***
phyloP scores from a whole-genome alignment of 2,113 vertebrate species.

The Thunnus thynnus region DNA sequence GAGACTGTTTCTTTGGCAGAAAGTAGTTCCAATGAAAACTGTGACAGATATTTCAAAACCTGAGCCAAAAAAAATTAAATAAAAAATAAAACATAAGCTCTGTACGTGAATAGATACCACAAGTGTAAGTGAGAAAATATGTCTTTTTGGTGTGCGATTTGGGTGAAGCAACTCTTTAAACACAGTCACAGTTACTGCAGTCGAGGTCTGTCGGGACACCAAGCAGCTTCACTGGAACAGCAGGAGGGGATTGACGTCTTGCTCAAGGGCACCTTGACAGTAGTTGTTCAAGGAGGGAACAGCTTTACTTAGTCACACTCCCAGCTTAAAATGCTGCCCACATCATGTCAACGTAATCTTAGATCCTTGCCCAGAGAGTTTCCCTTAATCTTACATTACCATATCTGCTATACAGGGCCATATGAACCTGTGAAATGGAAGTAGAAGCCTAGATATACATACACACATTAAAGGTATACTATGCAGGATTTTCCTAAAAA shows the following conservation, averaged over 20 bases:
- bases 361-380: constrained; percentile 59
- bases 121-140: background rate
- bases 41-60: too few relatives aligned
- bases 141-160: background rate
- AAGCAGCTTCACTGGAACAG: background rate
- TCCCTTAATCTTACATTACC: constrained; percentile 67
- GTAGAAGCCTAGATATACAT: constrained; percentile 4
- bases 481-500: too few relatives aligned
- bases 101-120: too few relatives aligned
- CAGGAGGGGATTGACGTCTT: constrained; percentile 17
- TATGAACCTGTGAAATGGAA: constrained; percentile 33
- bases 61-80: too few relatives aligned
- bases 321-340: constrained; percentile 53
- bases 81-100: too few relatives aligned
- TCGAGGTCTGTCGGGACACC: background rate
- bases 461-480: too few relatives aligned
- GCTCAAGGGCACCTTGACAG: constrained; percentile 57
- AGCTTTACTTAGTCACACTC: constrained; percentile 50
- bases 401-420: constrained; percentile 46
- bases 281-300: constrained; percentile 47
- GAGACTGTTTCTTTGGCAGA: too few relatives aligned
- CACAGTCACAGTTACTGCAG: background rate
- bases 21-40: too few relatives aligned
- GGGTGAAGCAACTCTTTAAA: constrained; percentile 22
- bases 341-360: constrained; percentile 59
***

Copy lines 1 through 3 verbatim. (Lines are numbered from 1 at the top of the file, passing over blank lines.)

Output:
phyloP scores from a whole-genome alignment of 2,113 vertebrate species.

The Thunnus thynnus region DNA sequence GAGACTGTTTCTTTGGCAGAAAGTAGTTCCAATGAAAACTGTGACAGATATTTCAAAACCTGAGCCAAAAAAAATTAAATAAAAAATAAAACATAAGCTCTGTACGTGAATAGATACCACAAGTGTAAGTGAGAAAATATGTCTTTTTGGTGTGCGATTTGGGTGAAGCAACTCTTTAAACACAGTCACAGTTACTGCAGTCGAGGTCTGTCGGGACACCAAGCAGCTTCACTGGAACAGCAGGAGGGGATTGACGTCTTGCTCAAGGGCACCTTGACAGTAGTTGTTCAAGGAGGGAACAGCTTTACTTAGTCACACTCCCAGCTTAAAATGCTGCCCACATCATGTCAACGTAATCTTAGATCCTTGCCCAGAGAGTTTCCCTTAATCTTACATTACCATATCTGCTATACAGGGCCATATGAACCTGTGAAATGGAAGTAGAAGCCTAGATATACATACACACATTAAAGGTATACTATGCAGGATTTTCCTAAAAA shows the following conservation, averaged over 20 bases:
- bases 361-380: constrained; percentile 59